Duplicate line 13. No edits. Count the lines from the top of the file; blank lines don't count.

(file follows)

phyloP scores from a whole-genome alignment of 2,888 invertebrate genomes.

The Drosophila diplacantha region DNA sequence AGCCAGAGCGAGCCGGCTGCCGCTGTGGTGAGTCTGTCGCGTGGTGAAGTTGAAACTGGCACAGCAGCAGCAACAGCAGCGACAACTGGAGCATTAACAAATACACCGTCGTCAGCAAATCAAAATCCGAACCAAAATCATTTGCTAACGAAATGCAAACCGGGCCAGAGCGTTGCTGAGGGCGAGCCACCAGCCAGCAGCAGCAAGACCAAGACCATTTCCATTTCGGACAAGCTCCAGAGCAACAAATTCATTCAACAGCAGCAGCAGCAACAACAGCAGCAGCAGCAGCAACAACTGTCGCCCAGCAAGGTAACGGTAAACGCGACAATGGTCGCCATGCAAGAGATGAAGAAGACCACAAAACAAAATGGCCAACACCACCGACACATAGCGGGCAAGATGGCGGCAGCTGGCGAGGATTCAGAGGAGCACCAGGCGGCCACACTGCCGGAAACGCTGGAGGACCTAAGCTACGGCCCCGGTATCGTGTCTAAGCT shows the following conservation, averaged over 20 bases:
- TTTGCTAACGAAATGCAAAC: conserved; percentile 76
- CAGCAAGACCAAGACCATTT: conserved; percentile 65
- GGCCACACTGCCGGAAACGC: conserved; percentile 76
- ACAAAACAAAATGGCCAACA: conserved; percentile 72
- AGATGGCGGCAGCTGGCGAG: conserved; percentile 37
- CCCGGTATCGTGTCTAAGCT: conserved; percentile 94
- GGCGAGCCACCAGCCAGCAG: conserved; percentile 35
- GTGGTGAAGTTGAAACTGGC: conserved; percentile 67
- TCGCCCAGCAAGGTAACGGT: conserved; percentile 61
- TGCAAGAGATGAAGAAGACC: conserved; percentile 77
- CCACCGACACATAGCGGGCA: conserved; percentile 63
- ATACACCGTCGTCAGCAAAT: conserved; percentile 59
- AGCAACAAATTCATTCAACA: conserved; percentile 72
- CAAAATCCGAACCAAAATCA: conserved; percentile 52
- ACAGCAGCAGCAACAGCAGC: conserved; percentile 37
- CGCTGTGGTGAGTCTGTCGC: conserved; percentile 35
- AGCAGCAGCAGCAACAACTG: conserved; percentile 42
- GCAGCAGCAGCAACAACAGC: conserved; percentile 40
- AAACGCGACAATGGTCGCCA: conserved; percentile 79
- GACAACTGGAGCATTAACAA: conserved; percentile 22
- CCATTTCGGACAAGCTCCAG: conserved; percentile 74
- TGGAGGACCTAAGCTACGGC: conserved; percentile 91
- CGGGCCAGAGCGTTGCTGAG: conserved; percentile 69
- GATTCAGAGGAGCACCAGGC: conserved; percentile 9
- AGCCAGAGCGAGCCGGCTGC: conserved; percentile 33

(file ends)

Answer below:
- CCACCGACACATAGCGGGCA: conserved; percentile 63